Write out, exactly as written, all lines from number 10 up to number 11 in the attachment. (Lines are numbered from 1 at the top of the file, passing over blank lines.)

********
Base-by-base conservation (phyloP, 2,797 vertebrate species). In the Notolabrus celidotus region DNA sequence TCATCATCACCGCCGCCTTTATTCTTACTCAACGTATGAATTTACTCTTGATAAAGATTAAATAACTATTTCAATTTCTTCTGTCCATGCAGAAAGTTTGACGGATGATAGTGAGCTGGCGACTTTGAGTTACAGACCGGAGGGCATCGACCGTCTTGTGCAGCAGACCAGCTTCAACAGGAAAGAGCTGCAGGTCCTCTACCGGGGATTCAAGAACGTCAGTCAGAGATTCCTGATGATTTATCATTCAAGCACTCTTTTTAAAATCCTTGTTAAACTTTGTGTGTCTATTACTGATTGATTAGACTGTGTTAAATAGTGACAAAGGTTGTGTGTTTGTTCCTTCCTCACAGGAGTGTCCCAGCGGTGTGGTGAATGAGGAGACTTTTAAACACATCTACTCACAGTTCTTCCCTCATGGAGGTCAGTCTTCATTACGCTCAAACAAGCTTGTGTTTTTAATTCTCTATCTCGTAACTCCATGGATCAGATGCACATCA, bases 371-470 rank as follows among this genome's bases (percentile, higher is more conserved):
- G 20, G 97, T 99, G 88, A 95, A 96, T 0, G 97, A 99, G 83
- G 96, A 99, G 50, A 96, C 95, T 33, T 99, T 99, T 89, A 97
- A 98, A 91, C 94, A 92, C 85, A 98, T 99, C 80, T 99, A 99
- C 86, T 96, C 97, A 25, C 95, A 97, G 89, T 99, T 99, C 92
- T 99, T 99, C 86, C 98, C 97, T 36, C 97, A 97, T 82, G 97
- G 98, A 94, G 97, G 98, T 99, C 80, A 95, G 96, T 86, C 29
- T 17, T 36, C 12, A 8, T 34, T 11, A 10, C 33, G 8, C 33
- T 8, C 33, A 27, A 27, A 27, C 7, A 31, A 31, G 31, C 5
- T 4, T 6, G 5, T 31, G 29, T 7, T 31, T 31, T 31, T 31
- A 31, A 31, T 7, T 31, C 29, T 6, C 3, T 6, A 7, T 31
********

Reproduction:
- T 4, T 6, G 5, T 31, G 29, T 7, T 31, T 31, T 31, T 31
- A 31, A 31, T 7, T 31, C 29, T 6, C 3, T 6, A 7, T 31